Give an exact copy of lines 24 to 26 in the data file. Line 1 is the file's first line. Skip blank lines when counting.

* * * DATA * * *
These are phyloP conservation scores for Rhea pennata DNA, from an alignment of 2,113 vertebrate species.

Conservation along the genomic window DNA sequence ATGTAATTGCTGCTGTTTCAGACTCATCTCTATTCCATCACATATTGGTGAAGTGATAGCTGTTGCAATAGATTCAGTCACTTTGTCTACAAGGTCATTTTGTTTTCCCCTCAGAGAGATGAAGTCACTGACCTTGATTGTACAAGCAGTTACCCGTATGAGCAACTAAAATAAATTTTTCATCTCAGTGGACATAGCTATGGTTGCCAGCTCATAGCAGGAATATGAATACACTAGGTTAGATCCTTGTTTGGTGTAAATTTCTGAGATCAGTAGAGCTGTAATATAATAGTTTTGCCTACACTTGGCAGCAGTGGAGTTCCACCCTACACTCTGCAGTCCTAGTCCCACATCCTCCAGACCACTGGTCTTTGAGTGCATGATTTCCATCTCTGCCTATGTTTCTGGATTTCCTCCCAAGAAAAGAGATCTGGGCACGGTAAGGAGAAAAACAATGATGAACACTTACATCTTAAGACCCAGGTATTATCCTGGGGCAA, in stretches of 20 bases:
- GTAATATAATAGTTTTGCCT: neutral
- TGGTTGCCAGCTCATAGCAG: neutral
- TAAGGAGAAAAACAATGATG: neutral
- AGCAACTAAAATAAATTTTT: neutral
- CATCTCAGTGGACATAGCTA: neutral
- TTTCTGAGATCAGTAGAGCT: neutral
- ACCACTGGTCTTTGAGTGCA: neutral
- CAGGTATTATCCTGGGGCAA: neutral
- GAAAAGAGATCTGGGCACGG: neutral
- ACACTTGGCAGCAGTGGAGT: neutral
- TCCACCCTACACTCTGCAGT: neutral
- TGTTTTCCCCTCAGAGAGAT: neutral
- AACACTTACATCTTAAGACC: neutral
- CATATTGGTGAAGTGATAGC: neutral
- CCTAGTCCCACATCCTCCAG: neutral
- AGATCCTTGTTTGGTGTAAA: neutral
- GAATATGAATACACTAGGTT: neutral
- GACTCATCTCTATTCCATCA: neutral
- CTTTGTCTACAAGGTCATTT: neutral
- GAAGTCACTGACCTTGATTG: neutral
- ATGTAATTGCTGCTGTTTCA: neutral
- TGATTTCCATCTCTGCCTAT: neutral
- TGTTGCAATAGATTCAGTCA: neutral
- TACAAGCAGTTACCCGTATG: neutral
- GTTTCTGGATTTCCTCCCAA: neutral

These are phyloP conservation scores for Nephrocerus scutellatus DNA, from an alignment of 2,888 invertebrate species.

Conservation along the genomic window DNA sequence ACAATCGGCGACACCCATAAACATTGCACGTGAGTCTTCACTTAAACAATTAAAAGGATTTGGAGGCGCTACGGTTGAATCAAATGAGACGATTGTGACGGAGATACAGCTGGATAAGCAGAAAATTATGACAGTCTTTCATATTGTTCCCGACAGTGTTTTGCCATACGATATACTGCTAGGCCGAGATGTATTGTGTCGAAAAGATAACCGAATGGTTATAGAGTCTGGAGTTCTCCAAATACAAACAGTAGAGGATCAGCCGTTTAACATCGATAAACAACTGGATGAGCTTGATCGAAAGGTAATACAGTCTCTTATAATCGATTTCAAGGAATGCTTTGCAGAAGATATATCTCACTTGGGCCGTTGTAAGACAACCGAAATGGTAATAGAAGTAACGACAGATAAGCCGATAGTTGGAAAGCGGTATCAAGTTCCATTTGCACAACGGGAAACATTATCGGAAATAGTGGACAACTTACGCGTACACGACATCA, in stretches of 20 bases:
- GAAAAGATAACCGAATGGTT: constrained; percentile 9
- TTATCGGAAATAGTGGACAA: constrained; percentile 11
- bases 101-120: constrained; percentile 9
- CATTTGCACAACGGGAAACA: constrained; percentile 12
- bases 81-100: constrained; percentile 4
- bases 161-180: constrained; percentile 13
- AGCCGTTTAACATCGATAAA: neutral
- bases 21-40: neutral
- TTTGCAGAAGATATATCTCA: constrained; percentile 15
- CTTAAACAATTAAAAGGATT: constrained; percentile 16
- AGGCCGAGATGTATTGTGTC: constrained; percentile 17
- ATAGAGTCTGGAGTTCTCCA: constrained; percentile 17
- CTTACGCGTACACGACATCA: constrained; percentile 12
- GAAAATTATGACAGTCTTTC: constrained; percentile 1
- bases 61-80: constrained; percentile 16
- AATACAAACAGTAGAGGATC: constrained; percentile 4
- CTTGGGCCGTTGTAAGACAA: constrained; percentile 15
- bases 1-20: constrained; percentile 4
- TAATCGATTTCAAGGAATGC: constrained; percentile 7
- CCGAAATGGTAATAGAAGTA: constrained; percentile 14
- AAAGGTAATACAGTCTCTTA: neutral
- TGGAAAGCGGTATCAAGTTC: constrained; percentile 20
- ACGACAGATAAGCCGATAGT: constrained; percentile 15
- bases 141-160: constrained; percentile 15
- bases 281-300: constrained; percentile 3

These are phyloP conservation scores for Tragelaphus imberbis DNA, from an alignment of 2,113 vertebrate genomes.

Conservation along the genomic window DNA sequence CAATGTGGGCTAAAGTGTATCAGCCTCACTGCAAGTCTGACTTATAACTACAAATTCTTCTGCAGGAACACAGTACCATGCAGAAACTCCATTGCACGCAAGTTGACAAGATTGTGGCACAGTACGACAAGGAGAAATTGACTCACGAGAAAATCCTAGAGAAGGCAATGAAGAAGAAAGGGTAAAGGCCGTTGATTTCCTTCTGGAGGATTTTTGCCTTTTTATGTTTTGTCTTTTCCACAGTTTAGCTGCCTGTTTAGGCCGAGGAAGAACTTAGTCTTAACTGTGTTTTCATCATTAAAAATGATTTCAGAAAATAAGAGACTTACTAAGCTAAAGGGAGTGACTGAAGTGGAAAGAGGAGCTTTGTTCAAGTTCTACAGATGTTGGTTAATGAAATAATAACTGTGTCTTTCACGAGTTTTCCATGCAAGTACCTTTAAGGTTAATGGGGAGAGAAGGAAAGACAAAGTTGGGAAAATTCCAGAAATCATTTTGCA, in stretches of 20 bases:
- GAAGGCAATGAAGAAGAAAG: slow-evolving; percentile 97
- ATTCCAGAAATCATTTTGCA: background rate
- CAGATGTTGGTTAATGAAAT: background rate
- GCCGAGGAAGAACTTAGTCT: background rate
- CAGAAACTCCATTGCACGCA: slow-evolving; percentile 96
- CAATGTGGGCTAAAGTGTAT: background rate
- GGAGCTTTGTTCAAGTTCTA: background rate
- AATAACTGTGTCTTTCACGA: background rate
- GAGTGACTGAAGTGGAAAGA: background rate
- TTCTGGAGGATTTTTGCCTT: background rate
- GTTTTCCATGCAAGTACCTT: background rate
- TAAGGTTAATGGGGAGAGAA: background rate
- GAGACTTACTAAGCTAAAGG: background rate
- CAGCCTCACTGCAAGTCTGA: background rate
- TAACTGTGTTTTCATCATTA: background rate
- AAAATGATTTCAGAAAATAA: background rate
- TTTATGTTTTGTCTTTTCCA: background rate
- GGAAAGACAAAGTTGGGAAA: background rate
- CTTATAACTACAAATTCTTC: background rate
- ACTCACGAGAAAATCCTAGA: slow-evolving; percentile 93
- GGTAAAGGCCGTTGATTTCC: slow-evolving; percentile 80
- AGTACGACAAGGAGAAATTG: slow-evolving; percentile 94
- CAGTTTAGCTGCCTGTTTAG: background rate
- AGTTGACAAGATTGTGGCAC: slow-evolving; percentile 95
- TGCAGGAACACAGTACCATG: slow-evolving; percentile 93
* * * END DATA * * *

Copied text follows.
- TGATTTCCATCTCTGCCTAT: neutral
- TGTTGCAATAGATTCAGTCA: neutral
- TACAAGCAGTTACCCGTATG: neutral